Entertainment. Most of us think of it in terms of television, smartphones, laptops and iPads. At least this is how many incorporate it into daily living. In fact, it would not take very long to look around and find toddlers, children and adolescents glued to electronic devices. However, the American Academy of Pediatrics’ recent study findings warn that this habit can be detrimental to the development of young children having too much exposure to these devices. To help combat this, State of the Re:Union contributor John McKnight of Abundant Community offers some great and easy ideas on how we can “unplug” and get back to the origins of entertainment. To read the original text in its entirety, click here.
It may be that most of us are not alarmed by “tube-nurtured” children because we think that what is happening is entertainment — innocent and pleasurable. Therefore, we don’t recognize the fact that the tube is replacing play and genuine entertainment created by children, families and communities. In fact, the word “entertainment” is derived from the Old French which meant “hold together.” Its essence is about relationships between people rather than people and “tubes.”
There is an interesting monograph first printed in 1928 titled “Baraboo 1850’s to 1860’s Pioneer Festivities.” It describes how people entertained themselves in the decade of the 1850’s in the small Wisconsin town of Baraboo. The monograph documents entertainments produced by the residents including (these are just a few in many depictions):
• Fourth of July celebrations that went on all day and evening.
• New Year’s day celebrated as a time of gift giving and calling on neighbors and friends.
• Berrying parties and apple-bees where everyone joined together in forests and orchards.
• Afternoon tea parties.
• Public dances of every kind, with local musicians providing the music.
• Village gatherings to watch the dancing of Native Americans who still lived in the area.
• Pound parties where everyone attending brought a pound of food to be shared with a poor family.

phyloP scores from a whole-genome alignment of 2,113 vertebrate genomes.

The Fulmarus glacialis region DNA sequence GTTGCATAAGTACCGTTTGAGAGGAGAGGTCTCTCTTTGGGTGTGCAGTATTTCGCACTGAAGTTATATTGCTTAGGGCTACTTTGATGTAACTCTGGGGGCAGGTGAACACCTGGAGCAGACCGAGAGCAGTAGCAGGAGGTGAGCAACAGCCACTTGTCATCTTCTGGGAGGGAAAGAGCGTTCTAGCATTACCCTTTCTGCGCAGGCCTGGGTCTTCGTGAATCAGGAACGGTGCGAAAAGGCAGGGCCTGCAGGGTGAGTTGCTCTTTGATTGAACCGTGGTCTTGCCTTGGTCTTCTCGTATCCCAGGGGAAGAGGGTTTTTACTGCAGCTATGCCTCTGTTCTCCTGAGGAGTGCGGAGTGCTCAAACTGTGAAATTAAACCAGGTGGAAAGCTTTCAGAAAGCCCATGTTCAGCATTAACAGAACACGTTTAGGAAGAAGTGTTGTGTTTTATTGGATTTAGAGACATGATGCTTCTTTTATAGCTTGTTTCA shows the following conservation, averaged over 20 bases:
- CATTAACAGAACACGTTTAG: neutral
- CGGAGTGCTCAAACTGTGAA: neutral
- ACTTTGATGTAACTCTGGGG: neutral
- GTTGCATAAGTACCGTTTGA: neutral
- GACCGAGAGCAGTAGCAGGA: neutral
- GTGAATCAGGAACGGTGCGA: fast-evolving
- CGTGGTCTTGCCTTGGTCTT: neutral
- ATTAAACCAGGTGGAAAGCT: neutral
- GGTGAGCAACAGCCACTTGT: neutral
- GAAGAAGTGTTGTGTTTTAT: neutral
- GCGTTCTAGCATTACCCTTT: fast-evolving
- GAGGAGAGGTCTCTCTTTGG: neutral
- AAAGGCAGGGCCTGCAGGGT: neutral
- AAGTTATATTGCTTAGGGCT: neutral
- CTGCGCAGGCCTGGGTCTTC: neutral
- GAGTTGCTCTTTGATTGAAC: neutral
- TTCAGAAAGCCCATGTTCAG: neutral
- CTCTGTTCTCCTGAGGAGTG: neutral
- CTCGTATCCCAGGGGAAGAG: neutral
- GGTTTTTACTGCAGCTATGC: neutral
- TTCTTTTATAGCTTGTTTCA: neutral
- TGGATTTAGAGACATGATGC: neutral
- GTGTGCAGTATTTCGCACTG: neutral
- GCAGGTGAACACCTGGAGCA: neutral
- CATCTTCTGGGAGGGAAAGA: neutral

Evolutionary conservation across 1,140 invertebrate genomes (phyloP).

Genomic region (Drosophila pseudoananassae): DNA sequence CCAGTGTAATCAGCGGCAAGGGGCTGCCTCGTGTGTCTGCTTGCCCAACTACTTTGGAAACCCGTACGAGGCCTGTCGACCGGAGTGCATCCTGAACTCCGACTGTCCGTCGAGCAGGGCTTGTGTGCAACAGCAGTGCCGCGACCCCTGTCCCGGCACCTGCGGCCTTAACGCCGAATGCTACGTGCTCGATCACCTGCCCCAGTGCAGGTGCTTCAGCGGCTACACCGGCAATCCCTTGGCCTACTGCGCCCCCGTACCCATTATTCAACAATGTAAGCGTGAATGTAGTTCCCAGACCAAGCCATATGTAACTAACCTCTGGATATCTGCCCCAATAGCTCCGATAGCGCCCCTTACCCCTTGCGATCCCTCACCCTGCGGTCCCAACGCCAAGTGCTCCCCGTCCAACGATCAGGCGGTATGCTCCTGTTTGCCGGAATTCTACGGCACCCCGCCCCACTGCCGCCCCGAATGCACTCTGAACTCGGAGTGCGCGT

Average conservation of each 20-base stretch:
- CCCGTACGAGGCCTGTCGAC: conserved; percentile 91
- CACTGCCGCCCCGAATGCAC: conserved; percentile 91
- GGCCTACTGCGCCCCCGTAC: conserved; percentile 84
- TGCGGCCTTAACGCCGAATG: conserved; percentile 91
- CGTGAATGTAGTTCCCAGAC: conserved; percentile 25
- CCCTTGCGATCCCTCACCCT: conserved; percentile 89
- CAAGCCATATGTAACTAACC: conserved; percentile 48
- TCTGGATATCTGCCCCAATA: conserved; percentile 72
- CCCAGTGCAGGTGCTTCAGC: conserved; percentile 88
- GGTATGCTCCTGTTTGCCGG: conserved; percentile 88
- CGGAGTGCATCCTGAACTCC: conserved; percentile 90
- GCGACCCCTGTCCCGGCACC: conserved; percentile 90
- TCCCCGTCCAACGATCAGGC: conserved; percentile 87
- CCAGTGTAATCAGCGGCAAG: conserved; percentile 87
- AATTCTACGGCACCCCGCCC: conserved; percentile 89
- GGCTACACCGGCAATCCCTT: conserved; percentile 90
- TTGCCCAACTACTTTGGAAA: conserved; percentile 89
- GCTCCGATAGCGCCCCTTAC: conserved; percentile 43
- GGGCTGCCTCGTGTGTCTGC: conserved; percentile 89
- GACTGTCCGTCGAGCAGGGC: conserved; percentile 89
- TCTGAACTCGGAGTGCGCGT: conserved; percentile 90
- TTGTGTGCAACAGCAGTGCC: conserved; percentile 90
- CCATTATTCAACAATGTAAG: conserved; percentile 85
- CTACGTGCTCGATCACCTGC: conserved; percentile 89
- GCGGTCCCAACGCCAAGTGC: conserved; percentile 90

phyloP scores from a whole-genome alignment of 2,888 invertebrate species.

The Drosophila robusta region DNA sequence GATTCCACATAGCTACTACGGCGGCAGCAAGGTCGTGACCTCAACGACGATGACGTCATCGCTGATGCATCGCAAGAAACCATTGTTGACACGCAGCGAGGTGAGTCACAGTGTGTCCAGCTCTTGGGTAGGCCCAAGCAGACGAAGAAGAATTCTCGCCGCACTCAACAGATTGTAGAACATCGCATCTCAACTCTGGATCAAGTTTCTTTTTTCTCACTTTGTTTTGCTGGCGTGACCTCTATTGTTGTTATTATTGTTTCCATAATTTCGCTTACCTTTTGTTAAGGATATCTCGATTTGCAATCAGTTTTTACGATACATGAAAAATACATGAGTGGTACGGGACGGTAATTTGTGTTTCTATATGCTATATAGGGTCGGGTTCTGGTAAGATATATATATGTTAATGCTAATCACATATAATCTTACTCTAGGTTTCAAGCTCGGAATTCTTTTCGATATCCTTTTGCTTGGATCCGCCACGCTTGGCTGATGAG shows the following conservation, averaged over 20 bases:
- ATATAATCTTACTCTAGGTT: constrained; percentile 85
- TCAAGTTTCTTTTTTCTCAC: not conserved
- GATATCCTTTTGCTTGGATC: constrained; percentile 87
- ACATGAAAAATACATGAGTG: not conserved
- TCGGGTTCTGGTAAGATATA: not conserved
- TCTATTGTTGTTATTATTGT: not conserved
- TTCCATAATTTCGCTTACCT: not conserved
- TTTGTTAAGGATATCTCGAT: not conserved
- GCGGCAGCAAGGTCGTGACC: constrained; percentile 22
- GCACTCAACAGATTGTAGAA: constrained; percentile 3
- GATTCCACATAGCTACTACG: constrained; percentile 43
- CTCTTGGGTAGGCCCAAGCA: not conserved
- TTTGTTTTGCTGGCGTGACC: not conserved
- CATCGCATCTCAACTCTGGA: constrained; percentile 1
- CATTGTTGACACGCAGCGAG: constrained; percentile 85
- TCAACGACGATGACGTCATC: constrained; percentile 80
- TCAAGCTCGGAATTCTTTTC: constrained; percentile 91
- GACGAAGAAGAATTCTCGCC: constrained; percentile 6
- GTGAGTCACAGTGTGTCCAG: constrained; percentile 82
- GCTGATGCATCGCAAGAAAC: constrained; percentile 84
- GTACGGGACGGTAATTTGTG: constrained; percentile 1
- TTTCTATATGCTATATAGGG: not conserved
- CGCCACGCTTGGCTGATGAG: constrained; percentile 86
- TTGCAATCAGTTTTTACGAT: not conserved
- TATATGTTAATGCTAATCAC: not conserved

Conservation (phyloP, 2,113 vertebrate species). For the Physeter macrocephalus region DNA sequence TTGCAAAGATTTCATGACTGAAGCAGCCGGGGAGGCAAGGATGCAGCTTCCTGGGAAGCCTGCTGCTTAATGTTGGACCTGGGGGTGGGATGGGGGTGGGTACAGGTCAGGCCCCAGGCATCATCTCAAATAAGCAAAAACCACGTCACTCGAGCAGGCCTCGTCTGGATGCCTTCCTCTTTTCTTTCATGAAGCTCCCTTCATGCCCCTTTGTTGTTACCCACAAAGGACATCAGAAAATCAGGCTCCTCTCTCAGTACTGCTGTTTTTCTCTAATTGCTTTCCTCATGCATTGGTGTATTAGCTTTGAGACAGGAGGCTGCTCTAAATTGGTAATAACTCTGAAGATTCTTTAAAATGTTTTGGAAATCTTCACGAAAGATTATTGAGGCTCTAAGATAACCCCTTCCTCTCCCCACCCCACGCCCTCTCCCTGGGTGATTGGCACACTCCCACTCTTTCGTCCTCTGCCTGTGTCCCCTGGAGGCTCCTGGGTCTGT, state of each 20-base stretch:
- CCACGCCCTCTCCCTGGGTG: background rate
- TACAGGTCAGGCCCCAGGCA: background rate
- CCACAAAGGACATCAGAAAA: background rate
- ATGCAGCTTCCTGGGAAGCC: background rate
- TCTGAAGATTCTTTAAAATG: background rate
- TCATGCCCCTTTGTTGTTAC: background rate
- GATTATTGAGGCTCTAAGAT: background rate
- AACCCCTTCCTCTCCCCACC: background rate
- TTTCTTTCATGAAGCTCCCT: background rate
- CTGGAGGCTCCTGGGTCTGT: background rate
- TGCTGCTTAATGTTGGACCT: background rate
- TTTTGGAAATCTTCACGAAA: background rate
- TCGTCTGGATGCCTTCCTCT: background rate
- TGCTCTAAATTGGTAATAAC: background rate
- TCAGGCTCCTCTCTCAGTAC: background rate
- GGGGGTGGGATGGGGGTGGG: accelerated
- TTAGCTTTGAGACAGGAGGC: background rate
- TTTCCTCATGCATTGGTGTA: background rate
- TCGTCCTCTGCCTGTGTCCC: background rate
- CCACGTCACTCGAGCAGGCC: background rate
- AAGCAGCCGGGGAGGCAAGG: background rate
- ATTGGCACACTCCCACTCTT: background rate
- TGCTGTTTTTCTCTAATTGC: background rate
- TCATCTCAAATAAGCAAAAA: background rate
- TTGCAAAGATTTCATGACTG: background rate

• Festivals throughout the community held frequently to raise money for good causes.
• Park festivities where public gatherings of every kind took place in the village.
This is a history of entertainment, festivity and play that was produced by everyday people in so many ways that most days had at least one entertainment. People knew how to create activities that would be fun, inspiring, social and informative. In that sense they were capable of creating a community’s enjoyment.
In a “tube-focused” community, many people have lost the capacity to produce an enjoyable life. Instead they are consumers of commercial “entertainment.” And because so many of them have never engaged in creating and participating in entertainment, there’s no need for us to develop our talents. We pay to watch people with talent on a tube. And everyone knows that “tubing” has nothing to do with a festive life. Instead it is a sad retreat from the joy of using our abilities to celebrate each other by coming together in a thousand exciting, happy, supportive, friend-making, talent-displaying ways.
So, supposing your 2012 New Year’s resolutions included personal leadership in creating an enjoyable neighborhood. We can begin by recognizing that we still know how to celebrate weddings, birthdays, graduations and holidays with our relatives. The people of Baraboo in the 1850’s have created a community celebration menu for us to build upon. We can join together with our neighbors to have gardening, tea, quilting and book parties. We can open our houses of worship to all kinds of neighborhood celebrations. We can create opportunities to dance together, sing together, make music together and raise money together. We can join in enjoying the talents of our children and debates of public issues.
In all these ways, we can become a real community where we know everyone by name and experience their unique talents. Best of all, we can become real neighbors celebrating life together rather than living isolated lives in houses where electric tubes create a counterfeit life for us and our families.
John McKnight is an expert on communities. An Ohio native who currently lives near Chicago, he has spent decades organizing communities and researching them, primarily in the Windy City itself. In the course of his career, he mobilized neighborhoods during the civil rights movement, wrote several books about community development, created a center for urban affairs at Northwestern University, and even taught the current President a thing or two about advocacy. (Yes, it’s true: way back when, a young and eager Barack Obama interned at McKnight’s training program for community organizers in southeast Chicago). If that’s not enough, he recently co-authored a book called “The Abundant Community: Awakening the Power of Families and Neighborhoods.”